Granular activated carbon (GAC) is a commonly used substance for decolorization and impurity removal in sugar processing operations. It can be derived from a variety of organic materials with high levels of naturally occurring carbon, including coal, peat, and/or wood.
For sugar operations, GAC is often subjected to a number of physical and chemical processes in order to maximize its surface area. These processes are designed to create millions of submicroscopic pores on the carbon, thereby increasing its ability to absorb impurities. Activated carbon has a unique ability to attract and bind a variety of compounds not meant for human consumption. Because of this, it is broadly used in a wide range of food and beverage production applications.
GAC refers specifically to particles of activated carbon too big to pass through an 80-mesh sieve. These larger particles can be bound and shaped into evenly sized pellets to create extruded activated carbon (EAC), whose specific size and structure vary depending on the particular process or application that it will be used in.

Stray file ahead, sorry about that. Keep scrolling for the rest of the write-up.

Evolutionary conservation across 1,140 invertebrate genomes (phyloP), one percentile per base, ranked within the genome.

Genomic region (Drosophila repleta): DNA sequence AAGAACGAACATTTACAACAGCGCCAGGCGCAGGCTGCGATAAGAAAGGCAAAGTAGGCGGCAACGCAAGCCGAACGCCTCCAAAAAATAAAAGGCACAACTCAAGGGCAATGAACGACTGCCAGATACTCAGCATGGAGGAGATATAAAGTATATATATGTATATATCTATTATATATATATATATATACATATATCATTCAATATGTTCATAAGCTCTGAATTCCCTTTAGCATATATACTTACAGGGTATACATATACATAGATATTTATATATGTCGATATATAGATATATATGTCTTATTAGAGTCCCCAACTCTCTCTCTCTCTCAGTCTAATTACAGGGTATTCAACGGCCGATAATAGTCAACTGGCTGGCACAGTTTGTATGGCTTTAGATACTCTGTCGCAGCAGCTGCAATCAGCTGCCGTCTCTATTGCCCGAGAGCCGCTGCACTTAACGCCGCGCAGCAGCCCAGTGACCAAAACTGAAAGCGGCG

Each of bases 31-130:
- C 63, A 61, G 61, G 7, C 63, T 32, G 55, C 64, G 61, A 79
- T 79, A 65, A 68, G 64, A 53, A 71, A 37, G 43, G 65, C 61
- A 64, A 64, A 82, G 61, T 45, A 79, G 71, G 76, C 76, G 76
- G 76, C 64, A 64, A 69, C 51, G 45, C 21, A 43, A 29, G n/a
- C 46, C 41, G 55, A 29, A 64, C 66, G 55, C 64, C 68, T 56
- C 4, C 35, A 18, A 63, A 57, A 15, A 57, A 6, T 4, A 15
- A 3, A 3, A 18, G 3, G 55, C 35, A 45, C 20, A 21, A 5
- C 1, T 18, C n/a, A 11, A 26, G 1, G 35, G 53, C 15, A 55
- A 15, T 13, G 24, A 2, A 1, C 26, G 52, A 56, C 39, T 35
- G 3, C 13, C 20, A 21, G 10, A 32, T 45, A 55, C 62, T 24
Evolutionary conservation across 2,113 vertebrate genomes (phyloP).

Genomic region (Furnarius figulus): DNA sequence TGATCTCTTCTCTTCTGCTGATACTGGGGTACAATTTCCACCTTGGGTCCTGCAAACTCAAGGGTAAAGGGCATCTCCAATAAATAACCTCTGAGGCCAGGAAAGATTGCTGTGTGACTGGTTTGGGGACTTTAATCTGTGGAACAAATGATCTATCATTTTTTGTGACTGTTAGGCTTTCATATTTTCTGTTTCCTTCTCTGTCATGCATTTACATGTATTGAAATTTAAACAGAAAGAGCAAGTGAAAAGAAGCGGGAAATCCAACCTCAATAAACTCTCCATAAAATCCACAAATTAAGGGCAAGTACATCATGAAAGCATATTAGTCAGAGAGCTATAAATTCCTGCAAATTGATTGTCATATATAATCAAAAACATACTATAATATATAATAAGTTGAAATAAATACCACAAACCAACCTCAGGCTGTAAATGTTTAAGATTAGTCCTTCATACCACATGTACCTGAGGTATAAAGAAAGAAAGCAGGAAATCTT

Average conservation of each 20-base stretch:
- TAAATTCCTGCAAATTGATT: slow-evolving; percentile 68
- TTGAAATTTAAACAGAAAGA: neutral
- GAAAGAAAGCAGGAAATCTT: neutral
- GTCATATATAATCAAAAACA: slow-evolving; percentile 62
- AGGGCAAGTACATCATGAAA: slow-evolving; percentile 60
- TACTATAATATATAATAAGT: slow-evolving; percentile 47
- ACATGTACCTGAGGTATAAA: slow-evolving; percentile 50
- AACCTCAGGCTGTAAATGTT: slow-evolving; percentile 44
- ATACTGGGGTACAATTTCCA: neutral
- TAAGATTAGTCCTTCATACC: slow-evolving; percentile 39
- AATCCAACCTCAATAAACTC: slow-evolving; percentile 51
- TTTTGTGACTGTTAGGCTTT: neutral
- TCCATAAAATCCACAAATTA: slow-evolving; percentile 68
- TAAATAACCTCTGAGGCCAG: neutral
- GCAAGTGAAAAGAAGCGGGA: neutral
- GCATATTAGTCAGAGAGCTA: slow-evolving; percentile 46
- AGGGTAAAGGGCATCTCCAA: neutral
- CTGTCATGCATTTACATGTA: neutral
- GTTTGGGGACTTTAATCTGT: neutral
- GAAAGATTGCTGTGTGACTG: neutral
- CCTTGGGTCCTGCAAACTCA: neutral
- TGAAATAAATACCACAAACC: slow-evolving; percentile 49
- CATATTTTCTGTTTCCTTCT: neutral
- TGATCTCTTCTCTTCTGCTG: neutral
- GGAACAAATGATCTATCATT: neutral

The highly porous structure of granular activated carbon gives it excellent binding capabilities. The carbon also has the added benefit of reacting with certain compounds to reduce toxicity.
GAC is the one of the most effective substances for the removal of non-sucrose impurities and decolorization – both of which are critical to the production of white sugar. In addition to changing the sugar’s visible appearance, decolorization helps remove unwanted odors and tastes. It is an essential step in creating the type of stable, storable, and high-quality sugar found in mass-produced food and beverage products.
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